|Sophisticated Land Rover Owns the Road||| Print ||
|Thursday, 11 October 2012 12:36|
The LR4 uses integrated body-frame construction, featuring a steel unibody mounted on a rigid boxed full frame.
By Steve Schaefer
San Leandro Times
It’s a rare treat to test a Land Rover. Designed to tackle the challenges of driving off the pavement and also to look sharp at the country club, these upscale British vehicles have a long history and a special panache.
At the top of the lineup, the Range Rover is king. But a little smaller and easier to manage — both to drive and to finance — is the Land Rover LR4.
You can tell it’s a Land Rover, from the bold upright textured grille to the tall rear windows to the side scoop in front of the front doors to the name stamped across the rear asymmetrical tailgate. And inside, it’s a special experience too, with rich leather, handsome metallic trim and a killer sound system — as well as highly sophisticated off-road driving technology.
The LR4 is a polished beast. Despite its medium-size SUV appearance, it weighs 5,659 pounds. This gives it a real sense of owning the road (it’s pressed down onto the tarmac pretty forcefully). Luckily for its pilot, though, the LR4 comes with a mighty 5.0-liter V8 that churns out 375 horsepower and an equal amount of lb.-ft. of torque. That’s good for about a 7.5-second zero-to-sixty time — if you feel like stepping on it.
Of course, you do pay at the pump, and I eked out just 14.7 miles per gallon over my test week. The EPA gives the car ratings of 12 City, 17 Highway. The environmental scores are mixed: the Air Pollution score of 6 is surprisingly good, but the Greenhouse Gas score of 1 is the lowest I’ve seen on a test car since the military-based Hummer H1 (like Arnold’s).
Inside the car, all is padded, top-quality, and looks like it can withstand any rigors you toss at it. There is a triple sunroof overhead, and two gloveboxes and room for seven folks with all the seats up. With the rear seats folded flat, the 40/20/40 folding second row makes carrying long slender loads easy — even with four passengers. The bass fit in easily — and with the luxurious carpet and low cargo floor, it was a snap.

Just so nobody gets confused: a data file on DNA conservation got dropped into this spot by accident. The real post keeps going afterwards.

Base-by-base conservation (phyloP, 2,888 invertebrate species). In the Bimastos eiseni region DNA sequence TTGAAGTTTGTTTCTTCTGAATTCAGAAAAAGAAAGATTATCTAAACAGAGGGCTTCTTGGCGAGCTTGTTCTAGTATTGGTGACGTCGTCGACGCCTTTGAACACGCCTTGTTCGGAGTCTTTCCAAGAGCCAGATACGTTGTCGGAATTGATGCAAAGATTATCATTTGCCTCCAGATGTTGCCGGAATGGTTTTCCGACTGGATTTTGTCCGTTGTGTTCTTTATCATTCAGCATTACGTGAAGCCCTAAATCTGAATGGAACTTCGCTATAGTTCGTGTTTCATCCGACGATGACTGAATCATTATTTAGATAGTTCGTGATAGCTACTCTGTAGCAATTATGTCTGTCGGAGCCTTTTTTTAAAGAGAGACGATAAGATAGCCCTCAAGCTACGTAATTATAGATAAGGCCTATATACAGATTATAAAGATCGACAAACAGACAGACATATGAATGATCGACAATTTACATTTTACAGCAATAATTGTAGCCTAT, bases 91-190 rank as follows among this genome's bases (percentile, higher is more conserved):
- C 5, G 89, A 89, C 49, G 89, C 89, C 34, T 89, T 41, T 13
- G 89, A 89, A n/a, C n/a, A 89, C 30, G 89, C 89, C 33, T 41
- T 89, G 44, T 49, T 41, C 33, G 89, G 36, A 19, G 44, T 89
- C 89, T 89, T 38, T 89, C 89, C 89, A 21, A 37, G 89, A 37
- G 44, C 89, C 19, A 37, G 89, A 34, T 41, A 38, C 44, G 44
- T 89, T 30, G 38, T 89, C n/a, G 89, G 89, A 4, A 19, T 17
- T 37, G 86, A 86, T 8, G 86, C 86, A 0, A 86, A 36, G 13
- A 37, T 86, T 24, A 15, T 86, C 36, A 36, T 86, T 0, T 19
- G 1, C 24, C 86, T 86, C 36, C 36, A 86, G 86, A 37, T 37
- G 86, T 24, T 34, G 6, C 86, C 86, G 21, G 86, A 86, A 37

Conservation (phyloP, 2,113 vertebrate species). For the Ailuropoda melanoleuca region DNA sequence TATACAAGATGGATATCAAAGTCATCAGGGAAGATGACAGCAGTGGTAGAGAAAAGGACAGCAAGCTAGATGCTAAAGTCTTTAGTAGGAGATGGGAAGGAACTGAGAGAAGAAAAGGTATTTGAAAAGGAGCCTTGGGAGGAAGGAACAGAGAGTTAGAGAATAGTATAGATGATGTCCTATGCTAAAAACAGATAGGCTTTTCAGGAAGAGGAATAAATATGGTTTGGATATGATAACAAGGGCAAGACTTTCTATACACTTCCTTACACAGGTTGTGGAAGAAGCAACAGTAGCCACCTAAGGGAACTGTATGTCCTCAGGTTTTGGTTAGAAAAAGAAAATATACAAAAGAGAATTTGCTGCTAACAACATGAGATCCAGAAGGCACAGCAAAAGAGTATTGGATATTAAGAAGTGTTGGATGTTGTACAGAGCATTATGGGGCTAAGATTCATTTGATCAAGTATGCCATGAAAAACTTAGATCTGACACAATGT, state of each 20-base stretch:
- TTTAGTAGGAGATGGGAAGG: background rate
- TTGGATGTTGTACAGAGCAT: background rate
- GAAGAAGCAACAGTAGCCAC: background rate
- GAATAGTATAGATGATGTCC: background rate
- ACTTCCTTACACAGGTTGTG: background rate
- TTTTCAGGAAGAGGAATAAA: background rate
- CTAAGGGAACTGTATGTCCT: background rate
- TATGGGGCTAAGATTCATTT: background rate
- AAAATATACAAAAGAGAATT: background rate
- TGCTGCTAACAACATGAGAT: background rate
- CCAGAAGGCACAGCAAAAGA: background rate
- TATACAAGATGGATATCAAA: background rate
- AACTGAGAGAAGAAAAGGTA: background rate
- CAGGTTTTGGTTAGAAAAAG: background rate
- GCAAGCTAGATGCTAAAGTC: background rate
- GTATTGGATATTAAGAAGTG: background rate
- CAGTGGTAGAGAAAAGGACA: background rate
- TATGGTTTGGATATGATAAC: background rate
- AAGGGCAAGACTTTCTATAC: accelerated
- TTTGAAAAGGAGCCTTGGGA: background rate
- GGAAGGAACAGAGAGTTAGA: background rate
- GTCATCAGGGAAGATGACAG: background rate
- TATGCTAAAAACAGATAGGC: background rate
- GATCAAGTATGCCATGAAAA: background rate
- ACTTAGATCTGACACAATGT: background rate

The front seats themselves are worthy of any posh club or your living room. The leather is old world — soft and supple — and the cabin feels friendly and familiar. The wood trim on the front console looked faux, but the doors were lovely to look at.
The audio and video in the car was a top-of-the-market harmon/kardon system with the 825-watt Logic7 system that boasts 17 speakers! Rear riders get twin video screens on the two front seatbacks and cordless headphones to watch whatever their hearts desire.
If you choose to venture off road, turn a dial on the center console to engage the Terrain Response system. It offers five different settings, each represented by an icon:
• General Driving — Where I kept it for my test week
• Grass/Gravel/Snow — When you're worried about your wheels slipping
• Sand — Sand Launch Control makes it easy to start out without getting bogged down
• Mud and Ruts — Bad dirt roads become smooth
• Rock Crawl — It applies low-level brake pressure when you're maneuvering around on rocks in first or reverse at low speed
Other technological marvels include Hill Descent Control, which keeps you from rolling too quickly when going downhill. Gradient Release Control also pitches in, supplementing braking even when you’re not pushing on the pedal. Gradient Acceleration Control works on the brakes to keep them ready for anything.
What goes down must sometimes go up. For that, there's Hill Start Assist, which keeps you from rolling backwards when you're climbing a hill and move your foot from the brake to the accelerator. That’s welcome when tackling the hills in San Francisco.
The remarkable Surround Camera System gives you a near 360-degree view around the car, thanks to five digital cameras installed in strategic sites. It’s just as good at exposing rocks as it is parking curbs.
Pricing? If you’ve been shopping Range Rovers, this will seem like a bargain. The “standard” LR4 begins at $49,950, including shipping. The HSE model, like my tester, comes to $54,175. The cheapest Range Rover is $80,275.
The feeling of driving a car like this is intoxicating, but may lead to bad behavior if you don’t control yourself. The high, royal driving position, along with the sports car engine power, led me, in a fit of impatience, to change lanes and cut someone off. I knew I could make it, but the man was not amused and told me so. He was right, and I apologized. With great power comes great responsibility; if you buy one of these, be careful how you use it.